MULTI-PHASE FRACTURE-MATRIX INTERACTIONS UNDER STRESS CHANGES

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The main objectives of this project are to quantify the changes in fracture porosity and multiphase transport properties as a function of confining stress. These changes will be integrated into conceptual and numerical models that will improve our ability to predict and optimize fluid transport in fractured system. This report details our progress on: (1) developing the direct experimental measurements of fracture aperture and topology using high-resolution x-ray microtomography, (2) modeling of fracture permeability in the presence of asperities and confining stress, and (3) simulation of two-phase fluid flow in a fracture and a layered matrix. The three-dimensional surface that ... continued below

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37 pages

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Grader, A.S.; Elsworth, D.; Halleck, P.M.; Alvarado, F.; Yasuhara, H.; Alajmi, A. et al. October 28, 2002.

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Description

The main objectives of this project are to quantify the changes in fracture porosity and multiphase transport properties as a function of confining stress. These changes will be integrated into conceptual and numerical models that will improve our ability to predict and optimize fluid transport in fractured system. This report details our progress on: (1) developing the direct experimental measurements of fracture aperture and topology using high-resolution x-ray microtomography, (2) modeling of fracture permeability in the presence of asperities and confining stress, and (3) simulation of two-phase fluid flow in a fracture and a layered matrix. The three-dimensional surface that describes the large-scale structure of the fracture in the porous medium can be determined using x-ray micro-tomography with significant accuracy. The distribution of fracture aperture is a difficult issue that we are studying and developing methods of quantification. The difficulties are both numerical and conceptual. Numerically, the three-dimensional data sets include millions, and sometimes, billions of points, and pose a computational challenge. The conceptual difficulties derive from the rough nature of the fracture surfaces, and the heterogeneous nature of the rock matrix. However, the high-resolution obtained by the imaging system provides us a much needed measuring environment on rock samples that are subjected to simultaneous fluid flow and confining stress. Pilot multi-phase experiments have been performed, proving the ability to detect two phases in certain large fractures. The absolute permeability of a fracture depends on the behavior of the asperities that keep it open. A model is being developed that predicts the permeability and average aperture of a fracture as a function of time under steady flow of water including the pressure solution at the asperity contact points. Several two-phase flow experiments in the presence of a fracture tip were performed in the past. At the present time, we are developing an inverse process using a simulation model to understand the fluid flow patterns in the presence of a fracture, and the interactions between fluid flow in the fracture and the adjacent matrix. Preliminary results demonstrate that the flow patterns are significantly impacted by the presence of the fracture. Bypassing is quantified and we expect to be able to extract from the modeling the distribution of properties in the fracture and the adjacent matrix.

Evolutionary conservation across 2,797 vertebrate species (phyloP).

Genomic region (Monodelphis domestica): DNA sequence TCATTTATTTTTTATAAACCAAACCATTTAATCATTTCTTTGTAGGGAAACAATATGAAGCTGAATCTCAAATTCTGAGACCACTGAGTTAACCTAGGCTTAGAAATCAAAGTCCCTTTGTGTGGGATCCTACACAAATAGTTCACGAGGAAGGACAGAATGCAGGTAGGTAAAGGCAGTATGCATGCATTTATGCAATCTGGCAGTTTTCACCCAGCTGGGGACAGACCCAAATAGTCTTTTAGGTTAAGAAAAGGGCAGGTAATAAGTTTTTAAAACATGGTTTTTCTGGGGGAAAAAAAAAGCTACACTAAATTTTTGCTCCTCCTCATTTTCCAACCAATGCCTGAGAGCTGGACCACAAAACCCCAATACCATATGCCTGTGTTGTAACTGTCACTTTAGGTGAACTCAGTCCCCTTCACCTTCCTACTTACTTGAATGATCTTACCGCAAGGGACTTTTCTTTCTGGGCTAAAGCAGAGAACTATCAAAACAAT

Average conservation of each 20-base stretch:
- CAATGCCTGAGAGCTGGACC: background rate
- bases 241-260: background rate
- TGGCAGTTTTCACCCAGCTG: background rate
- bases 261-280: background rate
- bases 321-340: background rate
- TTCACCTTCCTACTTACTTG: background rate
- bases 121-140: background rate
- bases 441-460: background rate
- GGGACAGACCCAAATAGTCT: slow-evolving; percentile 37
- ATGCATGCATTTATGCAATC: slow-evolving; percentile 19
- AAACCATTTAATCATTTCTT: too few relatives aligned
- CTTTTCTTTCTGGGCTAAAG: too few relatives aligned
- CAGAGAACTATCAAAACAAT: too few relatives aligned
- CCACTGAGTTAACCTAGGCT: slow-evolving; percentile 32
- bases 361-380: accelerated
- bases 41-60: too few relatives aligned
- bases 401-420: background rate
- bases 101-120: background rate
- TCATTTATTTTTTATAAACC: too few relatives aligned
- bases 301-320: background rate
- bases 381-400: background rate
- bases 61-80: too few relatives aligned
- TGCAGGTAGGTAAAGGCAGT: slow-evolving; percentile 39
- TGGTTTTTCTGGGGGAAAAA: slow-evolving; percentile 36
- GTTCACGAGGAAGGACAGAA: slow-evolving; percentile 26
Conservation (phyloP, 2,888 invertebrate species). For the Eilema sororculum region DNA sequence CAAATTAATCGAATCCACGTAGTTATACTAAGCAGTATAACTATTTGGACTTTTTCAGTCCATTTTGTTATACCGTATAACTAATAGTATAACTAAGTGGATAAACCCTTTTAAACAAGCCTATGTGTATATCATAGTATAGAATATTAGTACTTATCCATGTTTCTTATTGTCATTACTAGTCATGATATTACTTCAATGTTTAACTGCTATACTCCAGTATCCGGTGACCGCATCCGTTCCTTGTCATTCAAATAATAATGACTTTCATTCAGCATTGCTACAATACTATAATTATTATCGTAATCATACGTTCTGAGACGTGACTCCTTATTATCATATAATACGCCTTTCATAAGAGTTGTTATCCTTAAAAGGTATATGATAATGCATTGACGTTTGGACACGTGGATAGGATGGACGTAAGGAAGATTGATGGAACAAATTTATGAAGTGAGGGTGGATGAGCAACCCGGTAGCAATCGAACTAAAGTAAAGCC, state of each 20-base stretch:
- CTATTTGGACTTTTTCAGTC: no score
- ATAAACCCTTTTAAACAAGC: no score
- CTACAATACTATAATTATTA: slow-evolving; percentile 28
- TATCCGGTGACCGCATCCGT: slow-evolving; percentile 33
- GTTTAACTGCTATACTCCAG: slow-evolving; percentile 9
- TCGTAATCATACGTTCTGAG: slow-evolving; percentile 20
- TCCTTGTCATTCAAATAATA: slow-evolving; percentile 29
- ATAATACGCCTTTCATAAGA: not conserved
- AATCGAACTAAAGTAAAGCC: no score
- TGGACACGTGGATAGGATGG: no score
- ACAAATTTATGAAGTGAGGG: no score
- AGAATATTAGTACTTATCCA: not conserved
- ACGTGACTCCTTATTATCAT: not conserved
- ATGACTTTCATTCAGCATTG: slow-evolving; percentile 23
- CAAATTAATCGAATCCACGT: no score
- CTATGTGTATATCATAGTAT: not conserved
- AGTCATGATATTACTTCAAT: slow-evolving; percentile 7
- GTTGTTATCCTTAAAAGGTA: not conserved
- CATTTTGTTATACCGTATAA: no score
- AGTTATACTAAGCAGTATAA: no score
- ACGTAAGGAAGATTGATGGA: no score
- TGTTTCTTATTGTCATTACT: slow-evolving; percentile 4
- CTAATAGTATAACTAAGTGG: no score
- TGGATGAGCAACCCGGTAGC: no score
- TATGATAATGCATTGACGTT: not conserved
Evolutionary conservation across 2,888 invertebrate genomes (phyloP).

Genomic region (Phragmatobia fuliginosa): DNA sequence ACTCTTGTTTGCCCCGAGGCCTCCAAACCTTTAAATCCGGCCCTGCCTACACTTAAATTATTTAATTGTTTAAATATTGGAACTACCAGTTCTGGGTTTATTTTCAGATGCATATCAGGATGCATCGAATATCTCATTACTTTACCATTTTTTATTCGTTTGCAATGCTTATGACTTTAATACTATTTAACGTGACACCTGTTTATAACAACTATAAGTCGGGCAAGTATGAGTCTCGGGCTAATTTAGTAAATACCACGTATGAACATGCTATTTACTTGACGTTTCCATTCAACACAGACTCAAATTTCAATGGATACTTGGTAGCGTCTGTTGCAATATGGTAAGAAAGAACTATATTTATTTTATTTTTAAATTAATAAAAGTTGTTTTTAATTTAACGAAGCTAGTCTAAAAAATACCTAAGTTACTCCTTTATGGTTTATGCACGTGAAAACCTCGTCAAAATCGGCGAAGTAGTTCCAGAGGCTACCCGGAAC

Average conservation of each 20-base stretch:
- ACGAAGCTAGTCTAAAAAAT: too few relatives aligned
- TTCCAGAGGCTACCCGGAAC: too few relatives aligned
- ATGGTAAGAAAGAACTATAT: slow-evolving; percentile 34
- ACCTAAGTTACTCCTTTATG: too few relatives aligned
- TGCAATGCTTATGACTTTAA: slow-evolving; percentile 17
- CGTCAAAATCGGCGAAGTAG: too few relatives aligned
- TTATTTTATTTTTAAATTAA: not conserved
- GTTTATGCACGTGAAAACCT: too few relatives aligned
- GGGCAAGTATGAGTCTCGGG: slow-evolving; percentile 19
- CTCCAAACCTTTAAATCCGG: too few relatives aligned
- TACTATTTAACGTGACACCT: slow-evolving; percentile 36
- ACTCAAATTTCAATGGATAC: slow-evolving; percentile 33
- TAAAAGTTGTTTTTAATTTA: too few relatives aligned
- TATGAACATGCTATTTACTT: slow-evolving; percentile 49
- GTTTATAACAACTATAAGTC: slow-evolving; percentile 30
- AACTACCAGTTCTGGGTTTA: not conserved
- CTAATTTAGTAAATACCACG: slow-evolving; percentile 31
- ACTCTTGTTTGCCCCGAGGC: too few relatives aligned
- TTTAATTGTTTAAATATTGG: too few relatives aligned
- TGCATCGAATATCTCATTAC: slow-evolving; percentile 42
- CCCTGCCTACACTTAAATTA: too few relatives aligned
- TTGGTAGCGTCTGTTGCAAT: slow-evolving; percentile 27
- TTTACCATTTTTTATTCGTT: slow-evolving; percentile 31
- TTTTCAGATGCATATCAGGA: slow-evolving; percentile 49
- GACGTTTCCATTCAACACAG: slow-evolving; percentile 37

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37 pages

Notes

OSTI as DE00813456

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  • Other Information: PBD: 28 Oct 2002

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  • Report No.: NONE
  • Grant Number: FC26-01BC15355
  • DOI: 10.2172/813456 | External Link
  • Office of Scientific & Technical Information Report Number: 813456
  • Archival Resource Key: ark:/67531/metadc736976

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  • October 28, 2002

Added to The UNT Digital Library

  • Oct. 18, 2015, 6:40 p.m.

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  • Jan. 3, 2017, 4:52 p.m.

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Grader, A.S.; Elsworth, D.; Halleck, P.M.; Alvarado, F.; Yasuhara, H.; Alajmi, A. et al. MULTI-PHASE FRACTURE-MATRIX INTERACTIONS UNDER STRESS CHANGES, report, October 28, 2002; United States. (digital.library.unt.edu/ark:/67531/metadc736976/: accessed August 14, 2018), University of North Texas Libraries, Digital Library, digital.library.unt.edu; crediting UNT Libraries Government Documents Department.